Who says men can’t wear tights and sequins?


In comes Hugo


Not quite a fair fight.

Matadors scattered around the arena stab and provoke the bull until the main matador slays the bull with a stab to the heart. However, matadors do not always succeed on the first try. It’s a bloody, gruesome “sport”. Luckily for them, they have a barrier to hide behind.



As you can see, the bull has barbs stuck in its back.


Way to go, Hugo!

The matadors at the beginning of the event are the opening acts. In this case, the bull “won” against this matador. Unfortunately (or fortunately for the battered bull), the next matador finished him off.

After seeing one act, I couldn’t stand to watch another. Bullfighting popularity has declined in recent years and certain cities have outlawed it. I only hope that soon it will be banned everywhere.


Spanish Cheesecake? I’ll Give It a Chance

Every birthday, my mom asks me what kind of cake I want. I think for a minute, and every year, I respond, “cheesecake.” As a cheesecake lover, I was excited to find a recipe with the Spaniards’ take on it. Quesada pasiega, or Spanish cheesecake, is a dish from Cantabria, a region in northern Spain.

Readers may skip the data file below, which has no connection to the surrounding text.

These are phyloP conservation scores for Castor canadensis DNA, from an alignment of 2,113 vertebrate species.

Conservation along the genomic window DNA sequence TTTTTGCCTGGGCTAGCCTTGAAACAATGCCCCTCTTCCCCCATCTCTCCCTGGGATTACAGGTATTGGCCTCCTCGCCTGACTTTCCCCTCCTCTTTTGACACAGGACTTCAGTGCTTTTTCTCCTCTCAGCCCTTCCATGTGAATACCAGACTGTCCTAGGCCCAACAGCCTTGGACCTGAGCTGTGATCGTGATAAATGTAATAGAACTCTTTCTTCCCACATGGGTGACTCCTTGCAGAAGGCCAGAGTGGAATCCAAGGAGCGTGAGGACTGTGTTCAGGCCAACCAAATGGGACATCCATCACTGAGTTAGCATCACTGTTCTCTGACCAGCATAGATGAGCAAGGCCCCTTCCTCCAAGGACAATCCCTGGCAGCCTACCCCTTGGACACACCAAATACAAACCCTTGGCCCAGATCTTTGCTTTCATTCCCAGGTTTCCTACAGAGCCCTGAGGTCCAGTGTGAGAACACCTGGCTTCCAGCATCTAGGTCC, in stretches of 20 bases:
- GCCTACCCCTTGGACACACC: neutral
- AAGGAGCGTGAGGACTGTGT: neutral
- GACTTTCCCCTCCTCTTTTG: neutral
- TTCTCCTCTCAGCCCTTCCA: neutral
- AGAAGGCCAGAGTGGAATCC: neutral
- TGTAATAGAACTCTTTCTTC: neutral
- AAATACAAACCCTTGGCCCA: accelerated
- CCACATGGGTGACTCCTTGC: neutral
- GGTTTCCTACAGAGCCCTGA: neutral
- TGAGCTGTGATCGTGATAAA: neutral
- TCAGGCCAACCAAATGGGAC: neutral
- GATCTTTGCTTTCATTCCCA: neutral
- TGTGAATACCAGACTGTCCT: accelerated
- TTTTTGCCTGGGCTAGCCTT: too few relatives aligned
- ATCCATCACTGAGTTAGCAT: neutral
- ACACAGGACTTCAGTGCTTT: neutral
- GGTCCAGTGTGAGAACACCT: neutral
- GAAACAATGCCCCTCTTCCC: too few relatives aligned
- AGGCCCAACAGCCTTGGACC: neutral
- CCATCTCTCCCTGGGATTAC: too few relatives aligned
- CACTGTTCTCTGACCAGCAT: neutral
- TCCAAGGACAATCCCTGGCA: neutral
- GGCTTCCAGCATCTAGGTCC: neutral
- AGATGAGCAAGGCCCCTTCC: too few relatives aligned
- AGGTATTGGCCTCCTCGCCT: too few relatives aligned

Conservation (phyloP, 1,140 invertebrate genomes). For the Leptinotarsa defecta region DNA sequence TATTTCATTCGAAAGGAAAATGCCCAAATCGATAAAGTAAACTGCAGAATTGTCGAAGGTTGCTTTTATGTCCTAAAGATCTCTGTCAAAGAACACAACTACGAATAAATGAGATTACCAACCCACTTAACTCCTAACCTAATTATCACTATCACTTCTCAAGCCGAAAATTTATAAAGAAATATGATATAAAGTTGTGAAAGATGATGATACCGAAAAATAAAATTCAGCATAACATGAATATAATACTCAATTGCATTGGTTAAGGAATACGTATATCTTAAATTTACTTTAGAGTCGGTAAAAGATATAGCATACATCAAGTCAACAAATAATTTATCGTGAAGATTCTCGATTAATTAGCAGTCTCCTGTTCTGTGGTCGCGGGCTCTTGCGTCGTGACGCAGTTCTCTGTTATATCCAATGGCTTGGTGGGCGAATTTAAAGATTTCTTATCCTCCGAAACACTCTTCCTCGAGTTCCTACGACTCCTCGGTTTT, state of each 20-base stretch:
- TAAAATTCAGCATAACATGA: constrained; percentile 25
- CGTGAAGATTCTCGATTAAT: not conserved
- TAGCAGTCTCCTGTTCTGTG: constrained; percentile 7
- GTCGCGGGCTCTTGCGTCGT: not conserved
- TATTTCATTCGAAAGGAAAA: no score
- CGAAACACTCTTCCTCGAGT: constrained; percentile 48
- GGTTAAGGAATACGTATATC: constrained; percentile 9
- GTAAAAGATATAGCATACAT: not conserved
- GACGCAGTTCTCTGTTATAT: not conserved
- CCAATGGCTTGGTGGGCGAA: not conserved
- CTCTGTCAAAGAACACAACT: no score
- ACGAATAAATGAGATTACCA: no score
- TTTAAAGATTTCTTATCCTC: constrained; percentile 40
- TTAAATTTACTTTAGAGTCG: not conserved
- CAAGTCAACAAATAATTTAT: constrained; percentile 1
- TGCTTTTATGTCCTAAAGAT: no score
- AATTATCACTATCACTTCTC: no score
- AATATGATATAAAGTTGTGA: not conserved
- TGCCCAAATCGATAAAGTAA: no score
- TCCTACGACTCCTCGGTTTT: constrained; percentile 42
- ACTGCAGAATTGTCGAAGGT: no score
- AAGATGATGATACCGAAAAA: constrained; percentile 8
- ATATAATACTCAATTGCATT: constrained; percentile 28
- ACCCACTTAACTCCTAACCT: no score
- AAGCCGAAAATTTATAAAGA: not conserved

Because of the Cantabria’s wet climate, cattle have plenty of grass to enjoy. The region relies on cattle byproducts and utilizes them in this dessert.

You probably have most of the ingredients necessary to make quesada pasiega; I had to make a quick trip to the store and purchase ricotta cheese and a lemon. The recipe I followed used ricotta cheese, but other variations of the recipe use yogurt instead of ricotta)


I’m no expert baker, but this recipe is pretty darn easy to make. I had to make-do with the janky mixer we have, so the mixture didn’t turn out as smooth as I had anticipated.

photoAs you can see, there are lumps, but don’t worry, they’re benign.


Look closely for the cannonball dive

The recipe said to cook it for 35-45 minutes, but mine took about 55. It could just be the inaccuracy of our oven’s thermometer, so keep an eye on the quesada. It should be browned on the top and a toothpick should come out cleanly when inserted into the center.